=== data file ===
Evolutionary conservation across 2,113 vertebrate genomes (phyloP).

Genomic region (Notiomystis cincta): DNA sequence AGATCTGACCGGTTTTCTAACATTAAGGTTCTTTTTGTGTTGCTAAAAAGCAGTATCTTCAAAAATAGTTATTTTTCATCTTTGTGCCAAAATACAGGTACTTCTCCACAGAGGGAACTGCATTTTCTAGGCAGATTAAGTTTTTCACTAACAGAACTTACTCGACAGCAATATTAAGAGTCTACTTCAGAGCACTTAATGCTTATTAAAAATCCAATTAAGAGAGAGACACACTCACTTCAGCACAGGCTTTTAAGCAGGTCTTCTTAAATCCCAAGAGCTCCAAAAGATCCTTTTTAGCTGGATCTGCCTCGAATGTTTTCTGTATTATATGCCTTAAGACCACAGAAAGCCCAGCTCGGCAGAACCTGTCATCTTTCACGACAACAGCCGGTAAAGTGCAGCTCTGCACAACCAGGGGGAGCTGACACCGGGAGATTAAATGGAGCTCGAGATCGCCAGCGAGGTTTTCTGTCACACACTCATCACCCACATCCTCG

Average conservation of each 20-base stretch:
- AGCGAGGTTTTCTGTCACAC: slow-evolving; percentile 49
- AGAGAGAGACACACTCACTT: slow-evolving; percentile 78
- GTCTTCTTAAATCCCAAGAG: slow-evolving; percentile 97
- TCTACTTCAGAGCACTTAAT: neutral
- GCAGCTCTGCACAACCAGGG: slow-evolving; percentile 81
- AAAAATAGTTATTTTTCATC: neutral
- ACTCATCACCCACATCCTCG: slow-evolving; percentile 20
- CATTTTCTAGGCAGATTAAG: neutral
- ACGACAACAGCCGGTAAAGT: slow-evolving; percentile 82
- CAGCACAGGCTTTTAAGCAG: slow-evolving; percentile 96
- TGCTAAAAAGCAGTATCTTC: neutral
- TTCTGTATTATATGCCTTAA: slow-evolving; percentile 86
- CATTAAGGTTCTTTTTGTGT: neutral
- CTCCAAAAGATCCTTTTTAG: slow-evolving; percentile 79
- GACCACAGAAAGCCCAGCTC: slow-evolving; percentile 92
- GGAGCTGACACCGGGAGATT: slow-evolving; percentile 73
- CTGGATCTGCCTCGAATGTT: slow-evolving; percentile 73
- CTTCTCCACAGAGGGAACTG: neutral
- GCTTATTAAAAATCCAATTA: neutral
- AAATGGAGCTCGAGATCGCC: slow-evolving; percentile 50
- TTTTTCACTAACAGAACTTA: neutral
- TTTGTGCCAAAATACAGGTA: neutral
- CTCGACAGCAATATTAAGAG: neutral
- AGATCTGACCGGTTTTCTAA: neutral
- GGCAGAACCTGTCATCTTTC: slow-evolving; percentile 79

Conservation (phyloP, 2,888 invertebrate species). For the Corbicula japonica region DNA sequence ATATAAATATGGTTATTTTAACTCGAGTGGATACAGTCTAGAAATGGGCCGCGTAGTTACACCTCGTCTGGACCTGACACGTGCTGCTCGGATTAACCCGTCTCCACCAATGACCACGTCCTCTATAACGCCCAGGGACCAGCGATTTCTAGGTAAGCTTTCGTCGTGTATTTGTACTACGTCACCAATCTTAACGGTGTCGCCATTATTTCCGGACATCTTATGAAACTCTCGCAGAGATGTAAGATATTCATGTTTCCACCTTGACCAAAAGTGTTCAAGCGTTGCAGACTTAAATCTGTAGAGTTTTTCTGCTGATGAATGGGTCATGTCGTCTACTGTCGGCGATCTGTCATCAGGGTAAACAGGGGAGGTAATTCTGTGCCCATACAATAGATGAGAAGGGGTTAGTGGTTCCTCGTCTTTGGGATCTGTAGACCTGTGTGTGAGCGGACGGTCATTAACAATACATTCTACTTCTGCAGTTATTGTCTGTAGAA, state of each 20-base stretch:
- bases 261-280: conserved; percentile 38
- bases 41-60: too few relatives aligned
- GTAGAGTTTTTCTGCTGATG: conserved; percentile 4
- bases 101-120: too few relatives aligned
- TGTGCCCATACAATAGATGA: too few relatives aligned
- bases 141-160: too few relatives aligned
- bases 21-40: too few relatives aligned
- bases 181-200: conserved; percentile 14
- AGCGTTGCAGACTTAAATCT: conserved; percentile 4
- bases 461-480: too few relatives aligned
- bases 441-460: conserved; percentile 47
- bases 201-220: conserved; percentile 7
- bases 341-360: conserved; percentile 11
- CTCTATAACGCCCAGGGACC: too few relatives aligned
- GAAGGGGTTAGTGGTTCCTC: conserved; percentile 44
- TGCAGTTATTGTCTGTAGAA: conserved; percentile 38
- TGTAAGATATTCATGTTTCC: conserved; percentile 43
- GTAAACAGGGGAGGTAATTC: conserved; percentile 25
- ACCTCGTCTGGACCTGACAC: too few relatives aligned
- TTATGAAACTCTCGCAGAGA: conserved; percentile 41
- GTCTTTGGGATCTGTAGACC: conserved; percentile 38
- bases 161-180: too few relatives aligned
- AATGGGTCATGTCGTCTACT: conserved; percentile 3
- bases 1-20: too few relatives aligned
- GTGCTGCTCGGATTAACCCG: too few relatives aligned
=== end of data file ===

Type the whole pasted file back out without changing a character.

Evolutionary conservation across 2,113 vertebrate genomes (phyloP).

Genomic region (Notiomystis cincta): DNA sequence AGATCTGACCGGTTTTCTAACATTAAGGTTCTTTTTGTGTTGCTAAAAAGCAGTATCTTCAAAAATAGTTATTTTTCATCTTTGTGCCAAAATACAGGTACTTCTCCACAGAGGGAACTGCATTTTCTAGGCAGATTAAGTTTTTCACTAACAGAACTTACTCGACAGCAATATTAAGAGTCTACTTCAGAGCACTTAATGCTTATTAAAAATCCAATTAAGAGAGAGACACACTCACTTCAGCACAGGCTTTTAAGCAGGTCTTCTTAAATCCCAAGAGCTCCAAAAGATCCTTTTTAGCTGGATCTGCCTCGAATGTTTTCTGTATTATATGCCTTAAGACCACAGAAAGCCCAGCTCGGCAGAACCTGTCATCTTTCACGACAACAGCCGGTAAAGTGCAGCTCTGCACAACCAGGGGGAGCTGACACCGGGAGATTAAATGGAGCTCGAGATCGCCAGCGAGGTTTTCTGTCACACACTCATCACCCACATCCTCG

Average conservation of each 20-base stretch:
- AGCGAGGTTTTCTGTCACAC: slow-evolving; percentile 49
- AGAGAGAGACACACTCACTT: slow-evolving; percentile 78
- GTCTTCTTAAATCCCAAGAG: slow-evolving; percentile 97
- TCTACTTCAGAGCACTTAAT: neutral
- GCAGCTCTGCACAACCAGGG: slow-evolving; percentile 81
- AAAAATAGTTATTTTTCATC: neutral
- ACTCATCACCCACATCCTCG: slow-evolving; percentile 20
- CATTTTCTAGGCAGATTAAG: neutral
- ACGACAACAGCCGGTAAAGT: slow-evolving; percentile 82
- CAGCACAGGCTTTTAAGCAG: slow-evolving; percentile 96
- TGCTAAAAAGCAGTATCTTC: neutral
- TTCTGTATTATATGCCTTAA: slow-evolving; percentile 86
- CATTAAGGTTCTTTTTGTGT: neutral
- CTCCAAAAGATCCTTTTTAG: slow-evolving; percentile 79
- GACCACAGAAAGCCCAGCTC: slow-evolving; percentile 92
- GGAGCTGACACCGGGAGATT: slow-evolving; percentile 73
- CTGGATCTGCCTCGAATGTT: slow-evolving; percentile 73
- CTTCTCCACAGAGGGAACTG: neutral
- GCTTATTAAAAATCCAATTA: neutral
- AAATGGAGCTCGAGATCGCC: slow-evolving; percentile 50
- TTTTTCACTAACAGAACTTA: neutral
- TTTGTGCCAAAATACAGGTA: neutral
- CTCGACAGCAATATTAAGAG: neutral
- AGATCTGACCGGTTTTCTAA: neutral
- GGCAGAACCTGTCATCTTTC: slow-evolving; percentile 79

Conservation (phyloP, 2,888 invertebrate species). For the Corbicula japonica region DNA sequence ATATAAATATGGTTATTTTAACTCGAGTGGATACAGTCTAGAAATGGGCCGCGTAGTTACACCTCGTCTGGACCTGACACGTGCTGCTCGGATTAACCCGTCTCCACCAATGACCACGTCCTCTATAACGCCCAGGGACCAGCGATTTCTAGGTAAGCTTTCGTCGTGTATTTGTACTACGTCACCAATCTTAACGGTGTCGCCATTATTTCCGGACATCTTATGAAACTCTCGCAGAGATGTAAGATATTCATGTTTCCACCTTGACCAAAAGTGTTCAAGCGTTGCAGACTTAAATCTGTAGAGTTTTTCTGCTGATGAATGGGTCATGTCGTCTACTGTCGGCGATCTGTCATCAGGGTAAACAGGGGAGGTAATTCTGTGCCCATACAATAGATGAGAAGGGGTTAGTGGTTCCTCGTCTTTGGGATCTGTAGACCTGTGTGTGAGCGGACGGTCATTAACAATACATTCTACTTCTGCAGTTATTGTCTGTAGAA, state of each 20-base stretch:
- bases 261-280: conserved; percentile 38
- bases 41-60: too few relatives aligned
- GTAGAGTTTTTCTGCTGATG: conserved; percentile 4
- bases 101-120: too few relatives aligned
- TGTGCCCATACAATAGATGA: too few relatives aligned
- bases 141-160: too few relatives aligned
- bases 21-40: too few relatives aligned
- bases 181-200: conserved; percentile 14
- AGCGTTGCAGACTTAAATCT: conserved; percentile 4
- bases 461-480: too few relatives aligned
- bases 441-460: conserved; percentile 47
- bases 201-220: conserved; percentile 7
- bases 341-360: conserved; percentile 11
- CTCTATAACGCCCAGGGACC: too few relatives aligned
- GAAGGGGTTAGTGGTTCCTC: conserved; percentile 44
- TGCAGTTATTGTCTGTAGAA: conserved; percentile 38
- TGTAAGATATTCATGTTTCC: conserved; percentile 43
- GTAAACAGGGGAGGTAATTC: conserved; percentile 25
- ACCTCGTCTGGACCTGACAC: too few relatives aligned
- TTATGAAACTCTCGCAGAGA: conserved; percentile 41
- GTCTTTGGGATCTGTAGACC: conserved; percentile 38
- bases 161-180: too few relatives aligned
- AATGGGTCATGTCGTCTACT: conserved; percentile 3
- bases 1-20: too few relatives aligned
- GTGCTGCTCGGATTAACCCG: too few relatives aligned